Spencer Dinwiddie was once a member of the Detroit Pistons. They traded him to the Chicago Bulls back in 2016 for Cameron Bairstow, and the Bulls promptly waived him less than a month later. That same day, Bairstow was waived by the Pistons.
On Sunday, Dinwiddie got his revenge on Detroit by ending their matinee matchup with a step-through jumper that two Pistons failed to defend.
The play came with 4.7 seconds left and the Brooklyn Nets trailing, 100-99. Dinwiddie ran across the far side of the floor to receive the ball from the sideline, then to the near elbow before putting on a series of moves to get his shot off.
The play gave Detroit just 0.09 seconds left, and they couldn’t get an attempt off.
Brooklyn beat the Pistons, 101-100.
Meanwhile, Dinwiddie continues to have the best season of his career. He’s averaging 13.2 points, 6.5 assists, and 3.3 rebounds per-game, all career-highs. He’s also boosted his VORP to 1.1, another personal best.
Enes Kanter likes to inject himself in situations he doesn’t belong in.
The New York Knicks forward likes to take aim at the biggest star in the game, LeBron James, and has said in the past that he would fight LeBron if he had to.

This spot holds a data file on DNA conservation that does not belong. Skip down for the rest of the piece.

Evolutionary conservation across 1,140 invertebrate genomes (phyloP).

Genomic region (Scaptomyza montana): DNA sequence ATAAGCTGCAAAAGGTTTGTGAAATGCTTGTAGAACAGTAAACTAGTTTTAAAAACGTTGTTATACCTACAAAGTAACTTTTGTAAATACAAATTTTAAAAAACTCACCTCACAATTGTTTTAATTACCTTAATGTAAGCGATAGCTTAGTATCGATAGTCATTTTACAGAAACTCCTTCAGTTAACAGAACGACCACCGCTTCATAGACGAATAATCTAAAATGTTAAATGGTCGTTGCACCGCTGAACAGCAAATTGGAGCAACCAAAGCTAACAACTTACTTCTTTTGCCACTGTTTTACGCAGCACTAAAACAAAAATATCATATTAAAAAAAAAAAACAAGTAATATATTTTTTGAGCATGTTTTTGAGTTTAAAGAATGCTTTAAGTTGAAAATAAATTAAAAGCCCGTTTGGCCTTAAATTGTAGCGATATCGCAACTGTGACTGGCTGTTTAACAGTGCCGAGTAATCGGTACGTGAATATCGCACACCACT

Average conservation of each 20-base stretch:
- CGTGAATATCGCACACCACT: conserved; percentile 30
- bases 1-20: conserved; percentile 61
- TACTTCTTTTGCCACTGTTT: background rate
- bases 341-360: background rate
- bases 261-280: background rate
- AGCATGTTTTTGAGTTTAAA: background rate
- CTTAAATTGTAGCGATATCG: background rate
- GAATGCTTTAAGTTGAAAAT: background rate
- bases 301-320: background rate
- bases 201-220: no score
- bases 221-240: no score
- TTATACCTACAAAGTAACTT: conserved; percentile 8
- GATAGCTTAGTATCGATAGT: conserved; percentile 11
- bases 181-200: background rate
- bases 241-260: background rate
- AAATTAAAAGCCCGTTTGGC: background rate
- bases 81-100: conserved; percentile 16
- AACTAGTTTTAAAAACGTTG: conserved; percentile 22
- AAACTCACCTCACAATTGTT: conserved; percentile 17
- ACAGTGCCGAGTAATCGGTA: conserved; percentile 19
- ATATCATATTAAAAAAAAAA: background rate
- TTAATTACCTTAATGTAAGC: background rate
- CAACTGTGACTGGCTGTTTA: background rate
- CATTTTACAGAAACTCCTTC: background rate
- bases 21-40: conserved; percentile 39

Some previous comments from LeBron riled up members of the Knicks organization, and there’s been animosity between the two sides ever since.
So it wasn’t too much of a surprise when Kanter had something to say on Twitter about his former team, the Oklahoma City Thunder, dropping 148 points during a win over the Cleveland Cavaliers on Saturday. Heck, even former Cavaliers coach David Blatt jumped in on that one, albeit immediately before his own team got 151 scored on them.
Kanter took to Twitter, using LeBron’s own catchphrase against him:
Of course, that’s probably not the best idea. Kanter is a role player and LeBron is one of the best who ever played. Even if the Cavaliers are stinking it up lately, you can’t go after the King like that. You just might miss.
“One texted [teammate] me just to say — I’m not going to say who — but he texted me ‘You’re about to get 50 dropped on you, boy.'” Kanter said before Sunday’s matinee against the Los Angeles Lakers. “I responded something back, but I’m not going to say what it is.”
Kanter added that he’s just “having fun” and wanting to put “a smile on people’s face” with his constant prodding.
We’ll see if he ends up smiling the next time Cleveland and New York meet on April 9 at MSG.
David Blatt, perhaps sensing his time to pounce as rumors swirl around Tyronn Lue’s departure, decided to troll the Cleveland Cavaliers on Sunday. It did not go so well.
Blatt, who was fired from the head coaching spot in Cleveland in 2015, now heads Darüşşafaka S.K. in the Turkish Super League.
Blatt was also coaching Team Europe vs. Team Asia in the Turkish BSL All-Star Game on Sunday. During the game Blatt joked during a TV interview that he was just hoping his team didn’t give up as many points as the Cavaliers did to the Oklahoma City Thunder on Saturday. That game ended with a score of 148-124.
So what happened to Blatt’s Team Europe in the All-Star Game?
According to Erik Gundersen over at LeBron Wire, Team Europe promptly got rolled on with a tally of … 151 points.
The final total in the Turkish All-Star matchup was 151-142 in favor of Team Asia.